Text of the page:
The various different sessions were titled as follows: Arthropoda (two sessions), Diptera, Palaeozoic Arthropoda, Insecta, Mesozoic, Hymenoptera, Mesozoic Insecta, Amber (three sessions), Cenozoic Insecta, Coleoptera and Mecoptera. There was an unavoidable degree of overlap and because there were two parallel sessions on each day it meant that it was not possible to attend all the talks and some potentially interesting presentations had to be forfeited in favour of others. The scope of the talks covered the entire geological record of insects from the very recent (including subfossils) all the way back to the currently oldest know fossils from the Rhinie Chert of Scotland. The taxonomic coverage was also diverse, including talks focussing on spiders, mites and ticks, centipedes, crustaceans, true flies, beetles, crickets, stoneflies, true bugs, lacewings, scorpionflies, ants, bees, wasps, earwigs, mantids, cockroaches, an unusual amphiesmenopteran and various extinct groups. Additional talks focussed on plant-insect interactions or on more general accounts of specific well known deposits, such as the Solite Quarry (USA), Crato Formation (Brazil), Green River (USA), Xiaheyan (China), Talbragar Fish Beds (Australia), in addition to other localities in Iceland, Belgium, Germany, Poland, USA and New Zealand, and also various amber deposits (e.g. Africa, China, Mexico, New Zealand and Lebanon). Additional research was presented in poster format and these were on display throughout the meeting.
Several people brought specimens with them for research exchange or loan returns and so it was also possible to examine some interesting material during the coffee and lunch breaks.
At the end of the final session the prizes were awarded for the best student presentations and we were informed of the result of the vote for the venue of the next conference due to be held in 2019. Delegates had voted in favour of the Dominican Republic over Poland by about two to one. The conference dinner was on the evening of the last day of talks and was held at the Hub, where we got the opportunity to try some traditional Scottish fare and were entertained by Scottish dancers accompanied by a bagpipe player.
A few bottles of wine later the delegates began providing their own entertainment. Of note in this regard was Prof Ren Dong leading the Chinese contingent on stage with their traditional thankyou song and Julian Petrulevicius took charge of motivating and orchestrating the Spanish-speaking contingent accompanied by a German chorus (this took quite some time and a lot of deliberation).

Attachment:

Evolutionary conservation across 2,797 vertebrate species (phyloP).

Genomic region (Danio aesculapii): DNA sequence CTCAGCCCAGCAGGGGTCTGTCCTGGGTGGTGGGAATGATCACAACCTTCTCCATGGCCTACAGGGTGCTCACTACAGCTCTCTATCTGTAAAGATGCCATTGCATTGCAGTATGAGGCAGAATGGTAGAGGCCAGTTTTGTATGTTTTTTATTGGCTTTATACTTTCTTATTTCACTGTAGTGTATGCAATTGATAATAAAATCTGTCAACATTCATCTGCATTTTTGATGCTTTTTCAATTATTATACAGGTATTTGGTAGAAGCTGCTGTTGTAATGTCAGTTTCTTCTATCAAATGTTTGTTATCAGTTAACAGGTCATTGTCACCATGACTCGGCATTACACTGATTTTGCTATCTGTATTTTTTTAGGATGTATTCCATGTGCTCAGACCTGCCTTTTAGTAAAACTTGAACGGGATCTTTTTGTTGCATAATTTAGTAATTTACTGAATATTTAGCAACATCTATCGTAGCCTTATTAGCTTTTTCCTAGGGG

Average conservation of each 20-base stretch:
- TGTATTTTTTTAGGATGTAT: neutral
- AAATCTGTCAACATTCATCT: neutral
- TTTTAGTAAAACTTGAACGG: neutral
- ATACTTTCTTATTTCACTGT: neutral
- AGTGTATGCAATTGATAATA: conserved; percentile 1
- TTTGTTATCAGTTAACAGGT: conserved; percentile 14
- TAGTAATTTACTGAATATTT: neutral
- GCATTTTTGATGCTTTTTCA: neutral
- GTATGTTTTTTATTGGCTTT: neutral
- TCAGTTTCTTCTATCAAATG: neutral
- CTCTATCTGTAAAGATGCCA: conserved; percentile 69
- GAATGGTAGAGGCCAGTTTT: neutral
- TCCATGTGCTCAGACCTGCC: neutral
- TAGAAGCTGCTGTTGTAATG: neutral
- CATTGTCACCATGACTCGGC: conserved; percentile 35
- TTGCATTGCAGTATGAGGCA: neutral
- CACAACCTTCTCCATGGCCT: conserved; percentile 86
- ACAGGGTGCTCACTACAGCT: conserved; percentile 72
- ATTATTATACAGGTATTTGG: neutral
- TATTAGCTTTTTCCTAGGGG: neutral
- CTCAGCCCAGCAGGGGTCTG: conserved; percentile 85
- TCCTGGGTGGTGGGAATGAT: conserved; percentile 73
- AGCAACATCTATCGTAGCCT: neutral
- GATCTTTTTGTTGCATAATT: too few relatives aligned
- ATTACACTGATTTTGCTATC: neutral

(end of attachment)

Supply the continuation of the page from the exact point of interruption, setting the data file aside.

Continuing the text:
The following day was for post-conference field trips and I hope there were not too many sore heads on the early morning start. We were unable to attend the trips so you will need to look for alternative reports on these from other sources.
All said and done, I thought it was a great meeting, so congratulations and thanks are due to Andrew Ross and his team. Everything seemed to run smoothly and most of the speakers kept to their allotted time slots without overrunning. I think the main highlights for me were the two talks by Alex Schmidt and Eva-Maria Sadowski (Germany) who convincingly contested the long-held opinion that the Baltic amber forest was subtropical in nature and that it was in fact more likely a warm temperate forest … at least in part.
David Penney with Andrew Ross the conference organizer
Of course, Siri Scientific Press was there throughout the meeting exhibiting their palaeontology and entomology titles and it was a great opportunity to catch up with some of our authors (a separate blog post will follow).
Several additional blog posts will result from this meeting in due course. The next will concern Mexican amber.
Don’t forget to check out our palaeontology and entomology titles by clicking here, including our Fossil Insects: an introduction to palaeoentomology, which at the time of the meeting was the most popular title out of approximately 3000 palaeontology books on the NHBS website, despite being published two years ago!